A three-judge panel of federal appellate judges spent half an hour Tuesday morning peppering attorneys for Arkansas and Planned Parenthood with questions about the benefits and burdens of a 2015 state law placing new restrictions on medication-induced abortions.
Nearly one year ago, on March 14, 2016, a federal judge in Little Rock blocked the state from enforcing the law that Planned Parenthood contends is unconstitutional because it would force some women to drive unreasonably long distances to obtain surgical abortions, which would be available only in Little Rock. Planned Parenthood also said the law would unfairly limit women to surgical abortions, increasing safety risks.
The state's appeal of U.S. District Judge Kristine Baker's preliminary injunction, which led to Tuesday's oral arguments, has stalled the case from going forward for a final ruling.
The three judges who heard arguments at the 8th U.S. Circuit Court of Appeals' headquarters in St. Louis were Circuit Judge Raymond Gruender of St. Louis, Chief Judge William Jay Riley of Omaha, Neb., and Senior U.S. District Judge James Gritzner of Des Moines, sitting by designation.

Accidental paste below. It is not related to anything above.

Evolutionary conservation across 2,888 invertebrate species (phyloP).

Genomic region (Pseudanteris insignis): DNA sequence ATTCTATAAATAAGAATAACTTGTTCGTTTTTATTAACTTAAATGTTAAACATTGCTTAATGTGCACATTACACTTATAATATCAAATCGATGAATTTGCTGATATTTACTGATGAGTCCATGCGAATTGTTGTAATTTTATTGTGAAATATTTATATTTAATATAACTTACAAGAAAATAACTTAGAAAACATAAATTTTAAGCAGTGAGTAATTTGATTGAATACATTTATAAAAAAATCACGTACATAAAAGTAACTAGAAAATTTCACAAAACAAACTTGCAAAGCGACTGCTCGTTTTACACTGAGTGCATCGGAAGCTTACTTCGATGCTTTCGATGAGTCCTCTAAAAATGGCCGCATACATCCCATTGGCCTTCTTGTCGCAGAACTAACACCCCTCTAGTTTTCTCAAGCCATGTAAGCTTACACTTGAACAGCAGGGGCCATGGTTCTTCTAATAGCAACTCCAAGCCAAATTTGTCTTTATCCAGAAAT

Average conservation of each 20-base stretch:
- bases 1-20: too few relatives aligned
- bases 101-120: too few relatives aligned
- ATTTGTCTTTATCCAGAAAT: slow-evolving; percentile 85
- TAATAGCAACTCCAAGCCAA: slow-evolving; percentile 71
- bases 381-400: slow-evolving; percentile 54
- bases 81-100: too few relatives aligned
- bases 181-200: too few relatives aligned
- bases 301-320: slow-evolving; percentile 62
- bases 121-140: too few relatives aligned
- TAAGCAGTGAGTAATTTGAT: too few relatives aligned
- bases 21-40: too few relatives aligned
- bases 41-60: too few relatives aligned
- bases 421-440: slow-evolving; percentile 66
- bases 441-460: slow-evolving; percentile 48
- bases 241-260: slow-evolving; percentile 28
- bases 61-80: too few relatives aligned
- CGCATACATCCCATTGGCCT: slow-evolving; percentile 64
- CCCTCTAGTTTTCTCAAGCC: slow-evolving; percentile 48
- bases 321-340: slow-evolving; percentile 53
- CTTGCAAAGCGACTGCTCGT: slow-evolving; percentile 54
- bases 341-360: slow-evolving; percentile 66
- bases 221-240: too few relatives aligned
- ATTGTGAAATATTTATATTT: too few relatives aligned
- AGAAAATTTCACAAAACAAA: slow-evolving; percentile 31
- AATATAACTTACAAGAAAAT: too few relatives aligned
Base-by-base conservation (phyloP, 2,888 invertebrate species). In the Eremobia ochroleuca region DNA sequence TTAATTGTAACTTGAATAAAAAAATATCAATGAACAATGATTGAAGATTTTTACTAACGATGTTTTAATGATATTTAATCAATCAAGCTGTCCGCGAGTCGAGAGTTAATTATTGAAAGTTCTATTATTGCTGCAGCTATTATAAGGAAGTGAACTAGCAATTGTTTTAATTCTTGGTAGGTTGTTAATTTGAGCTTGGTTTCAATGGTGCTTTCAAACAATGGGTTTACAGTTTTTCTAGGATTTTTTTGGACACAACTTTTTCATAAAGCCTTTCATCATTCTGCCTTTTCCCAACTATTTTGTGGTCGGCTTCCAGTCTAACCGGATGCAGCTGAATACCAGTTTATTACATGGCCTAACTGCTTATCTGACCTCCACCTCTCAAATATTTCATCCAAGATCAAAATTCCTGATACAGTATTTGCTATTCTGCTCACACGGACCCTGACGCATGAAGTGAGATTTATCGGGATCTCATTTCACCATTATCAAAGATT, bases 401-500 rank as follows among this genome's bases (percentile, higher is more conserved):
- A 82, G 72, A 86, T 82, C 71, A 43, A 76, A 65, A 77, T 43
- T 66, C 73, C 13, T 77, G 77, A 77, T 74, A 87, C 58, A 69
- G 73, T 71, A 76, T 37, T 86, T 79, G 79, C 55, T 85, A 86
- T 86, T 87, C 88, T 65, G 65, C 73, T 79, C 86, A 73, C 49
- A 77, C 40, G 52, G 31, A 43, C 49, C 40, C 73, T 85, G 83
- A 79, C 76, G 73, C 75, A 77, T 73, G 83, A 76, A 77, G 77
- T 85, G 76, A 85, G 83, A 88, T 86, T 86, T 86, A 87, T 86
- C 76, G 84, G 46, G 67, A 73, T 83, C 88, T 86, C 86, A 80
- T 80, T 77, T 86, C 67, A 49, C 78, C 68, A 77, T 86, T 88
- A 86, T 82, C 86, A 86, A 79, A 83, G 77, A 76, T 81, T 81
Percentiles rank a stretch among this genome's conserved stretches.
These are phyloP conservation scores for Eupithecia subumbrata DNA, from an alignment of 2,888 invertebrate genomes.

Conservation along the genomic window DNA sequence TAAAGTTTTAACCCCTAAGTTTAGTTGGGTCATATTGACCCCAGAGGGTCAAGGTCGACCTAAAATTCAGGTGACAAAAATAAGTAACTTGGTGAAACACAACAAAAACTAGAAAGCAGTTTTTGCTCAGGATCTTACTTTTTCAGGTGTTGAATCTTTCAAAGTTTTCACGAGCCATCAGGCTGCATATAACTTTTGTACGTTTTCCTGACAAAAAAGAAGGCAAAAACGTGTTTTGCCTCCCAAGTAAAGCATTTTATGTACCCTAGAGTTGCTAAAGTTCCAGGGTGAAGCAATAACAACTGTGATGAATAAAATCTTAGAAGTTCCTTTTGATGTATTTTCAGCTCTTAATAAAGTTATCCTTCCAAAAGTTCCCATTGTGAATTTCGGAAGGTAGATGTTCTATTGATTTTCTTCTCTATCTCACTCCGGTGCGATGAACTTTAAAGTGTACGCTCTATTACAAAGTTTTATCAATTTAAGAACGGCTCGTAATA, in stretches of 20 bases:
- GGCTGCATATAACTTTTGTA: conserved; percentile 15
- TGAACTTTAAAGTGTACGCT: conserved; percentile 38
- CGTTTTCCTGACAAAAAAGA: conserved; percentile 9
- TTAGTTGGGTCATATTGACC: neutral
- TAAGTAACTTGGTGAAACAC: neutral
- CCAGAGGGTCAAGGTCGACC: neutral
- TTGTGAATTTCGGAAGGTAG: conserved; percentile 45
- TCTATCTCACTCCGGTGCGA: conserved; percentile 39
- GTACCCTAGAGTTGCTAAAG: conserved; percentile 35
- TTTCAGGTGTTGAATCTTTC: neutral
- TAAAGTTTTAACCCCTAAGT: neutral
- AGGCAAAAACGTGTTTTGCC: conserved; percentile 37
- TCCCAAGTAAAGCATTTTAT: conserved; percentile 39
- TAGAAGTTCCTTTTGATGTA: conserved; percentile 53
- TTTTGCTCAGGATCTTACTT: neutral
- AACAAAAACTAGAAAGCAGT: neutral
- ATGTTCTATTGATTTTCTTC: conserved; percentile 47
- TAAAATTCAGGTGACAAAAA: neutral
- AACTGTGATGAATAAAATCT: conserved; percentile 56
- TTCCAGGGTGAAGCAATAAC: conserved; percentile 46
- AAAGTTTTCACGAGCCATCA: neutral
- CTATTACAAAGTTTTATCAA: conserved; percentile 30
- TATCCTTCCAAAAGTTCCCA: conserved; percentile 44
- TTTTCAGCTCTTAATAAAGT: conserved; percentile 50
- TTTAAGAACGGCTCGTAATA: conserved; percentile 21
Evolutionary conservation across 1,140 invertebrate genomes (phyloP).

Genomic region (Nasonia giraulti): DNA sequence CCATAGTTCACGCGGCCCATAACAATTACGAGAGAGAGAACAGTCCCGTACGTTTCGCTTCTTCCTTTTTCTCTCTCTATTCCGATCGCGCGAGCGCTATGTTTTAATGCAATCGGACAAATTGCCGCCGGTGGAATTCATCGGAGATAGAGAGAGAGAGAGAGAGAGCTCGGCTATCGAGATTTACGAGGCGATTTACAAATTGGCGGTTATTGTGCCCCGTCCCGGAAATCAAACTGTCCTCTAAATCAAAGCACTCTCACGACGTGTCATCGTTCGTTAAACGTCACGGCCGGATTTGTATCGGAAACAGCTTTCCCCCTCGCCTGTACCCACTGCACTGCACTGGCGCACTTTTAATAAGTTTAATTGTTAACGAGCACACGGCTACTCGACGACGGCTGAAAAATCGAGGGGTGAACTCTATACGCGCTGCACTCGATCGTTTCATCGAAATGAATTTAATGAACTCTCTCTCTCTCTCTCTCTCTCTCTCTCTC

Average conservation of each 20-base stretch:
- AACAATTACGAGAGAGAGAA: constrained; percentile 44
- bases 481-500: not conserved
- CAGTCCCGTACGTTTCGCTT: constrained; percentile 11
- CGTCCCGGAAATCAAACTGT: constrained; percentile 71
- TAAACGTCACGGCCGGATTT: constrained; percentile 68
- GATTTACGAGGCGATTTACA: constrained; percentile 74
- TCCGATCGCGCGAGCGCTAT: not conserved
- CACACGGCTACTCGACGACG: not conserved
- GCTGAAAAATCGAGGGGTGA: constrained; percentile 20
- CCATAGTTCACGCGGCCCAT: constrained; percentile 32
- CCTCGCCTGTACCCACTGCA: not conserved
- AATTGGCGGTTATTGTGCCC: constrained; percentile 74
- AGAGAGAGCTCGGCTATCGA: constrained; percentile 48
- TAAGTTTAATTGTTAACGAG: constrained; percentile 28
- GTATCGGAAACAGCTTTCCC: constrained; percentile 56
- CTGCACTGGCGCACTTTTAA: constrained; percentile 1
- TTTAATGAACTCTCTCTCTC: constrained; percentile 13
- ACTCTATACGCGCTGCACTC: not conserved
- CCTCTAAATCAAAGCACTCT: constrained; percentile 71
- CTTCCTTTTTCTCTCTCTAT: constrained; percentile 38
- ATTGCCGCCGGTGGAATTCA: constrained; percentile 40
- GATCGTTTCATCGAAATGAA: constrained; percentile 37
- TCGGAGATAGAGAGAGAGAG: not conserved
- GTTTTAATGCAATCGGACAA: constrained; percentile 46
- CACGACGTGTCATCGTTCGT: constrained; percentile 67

Gritzner posed most of the questions to Arkansas' Deputy Solicitor General Nicholas Bronni, demanding to know why the state insists that Baker's ruling violates precedent and how exactly the law would benefit the state.
Gruender fired questions at Maithreyi Ratakonda of New York, representing Planned Parenthood of Arkansas and Eastern Oklahoma, about how diligently the health care provider tried to find Arkansas physicians with admitting privileges at a designated hospital to contract with Planned Parenthood to provide services in case of complications.
Act 577 of 2015 requires providers of medication abortions to contract with a physician with admitting privileges at a designated hospital to be available in case of emergencies. Planned Parenthood said it sent out letters to 225 physicians -- every obstetrician and gynecologist in the state -- in search of any who would be willing to contract with Planned Parenthood, but none responded positively. They said the doctors who explained their refusal noted that they can face severe professional and personal consequences for being associated with an abortion provider, even if they support abortion access.
Planned Parenthood runs two clinics in Arkansas, one in Little Rock and one in Fayetteville. Both clinics offer numerous reproductive health services, including medication-induced abortions. But women seeking surgical abortions can get them only at one clinic in Little Rock, Little Rock Family Planning Services, unless they go to a private physician. Planned Parenthood contends that the contracting physician requirement is a means of preventing its clinics from providing abortions.
When the lawsuit challenging Act 577 was first filed in late December 2015, just before it was to take effect on Jan. 1, 2016, it focused on a requirement that doctors follow a certain protocol in administering abortion pills. Planned Parenthood said Act 577 required doctors to follow the outdated protocol of the U.S. Food and Drug Administration in lieu of the safer protocol the clinics use.